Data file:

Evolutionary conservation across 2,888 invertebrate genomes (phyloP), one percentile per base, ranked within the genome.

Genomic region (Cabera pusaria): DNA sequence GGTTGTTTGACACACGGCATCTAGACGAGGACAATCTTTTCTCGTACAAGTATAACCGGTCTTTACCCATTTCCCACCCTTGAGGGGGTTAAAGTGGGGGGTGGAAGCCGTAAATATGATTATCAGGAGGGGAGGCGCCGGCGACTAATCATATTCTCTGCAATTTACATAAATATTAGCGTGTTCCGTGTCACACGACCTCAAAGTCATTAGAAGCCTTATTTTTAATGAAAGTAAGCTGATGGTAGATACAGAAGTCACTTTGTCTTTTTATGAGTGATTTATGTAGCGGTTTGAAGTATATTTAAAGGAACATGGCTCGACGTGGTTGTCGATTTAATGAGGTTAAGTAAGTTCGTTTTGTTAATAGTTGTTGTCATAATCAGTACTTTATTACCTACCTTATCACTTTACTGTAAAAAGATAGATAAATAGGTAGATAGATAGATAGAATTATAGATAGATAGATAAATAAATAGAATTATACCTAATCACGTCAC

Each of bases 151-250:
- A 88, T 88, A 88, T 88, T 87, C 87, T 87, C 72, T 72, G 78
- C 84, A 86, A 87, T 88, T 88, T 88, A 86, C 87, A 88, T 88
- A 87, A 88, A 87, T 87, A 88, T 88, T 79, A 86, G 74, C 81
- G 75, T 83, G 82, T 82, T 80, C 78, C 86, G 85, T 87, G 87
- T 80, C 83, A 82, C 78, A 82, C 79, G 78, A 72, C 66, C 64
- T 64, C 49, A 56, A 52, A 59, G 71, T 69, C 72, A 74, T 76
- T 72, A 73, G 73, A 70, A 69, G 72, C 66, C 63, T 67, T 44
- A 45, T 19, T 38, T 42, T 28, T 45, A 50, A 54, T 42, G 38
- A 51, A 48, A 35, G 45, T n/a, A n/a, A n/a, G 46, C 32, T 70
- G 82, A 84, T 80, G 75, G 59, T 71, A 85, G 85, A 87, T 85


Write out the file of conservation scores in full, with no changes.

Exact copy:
Evolutionary conservation across 2,888 invertebrate genomes (phyloP), one percentile per base, ranked within the genome.

Genomic region (Cabera pusaria): DNA sequence GGTTGTTTGACACACGGCATCTAGACGAGGACAATCTTTTCTCGTACAAGTATAACCGGTCTTTACCCATTTCCCACCCTTGAGGGGGTTAAAGTGGGGGGTGGAAGCCGTAAATATGATTATCAGGAGGGGAGGCGCCGGCGACTAATCATATTCTCTGCAATTTACATAAATATTAGCGTGTTCCGTGTCACACGACCTCAAAGTCATTAGAAGCCTTATTTTTAATGAAAGTAAGCTGATGGTAGATACAGAAGTCACTTTGTCTTTTTATGAGTGATTTATGTAGCGGTTTGAAGTATATTTAAAGGAACATGGCTCGACGTGGTTGTCGATTTAATGAGGTTAAGTAAGTTCGTTTTGTTAATAGTTGTTGTCATAATCAGTACTTTATTACCTACCTTATCACTTTACTGTAAAAAGATAGATAAATAGGTAGATAGATAGATAGAATTATAGATAGATAGATAAATAAATAGAATTATACCTAATCACGTCAC

Each of bases 151-250:
- A 88, T 88, A 88, T 88, T 87, C 87, T 87, C 72, T 72, G 78
- C 84, A 86, A 87, T 88, T 88, T 88, A 86, C 87, A 88, T 88
- A 87, A 88, A 87, T 87, A 88, T 88, T 79, A 86, G 74, C 81
- G 75, T 83, G 82, T 82, T 80, C 78, C 86, G 85, T 87, G 87
- T 80, C 83, A 82, C 78, A 82, C 79, G 78, A 72, C 66, C 64
- T 64, C 49, A 56, A 52, A 59, G 71, T 69, C 72, A 74, T 76
- T 72, A 73, G 73, A 70, A 69, G 72, C 66, C 63, T 67, T 44
- A 45, T 19, T 38, T 42, T 28, T 45, A 50, A 54, T 42, G 38
- A 51, A 48, A 35, G 45, T n/a, A n/a, A n/a, G 46, C 32, T 70
- G 82, A 84, T 80, G 75, G 59, T 71, A 85, G 85, A 87, T 85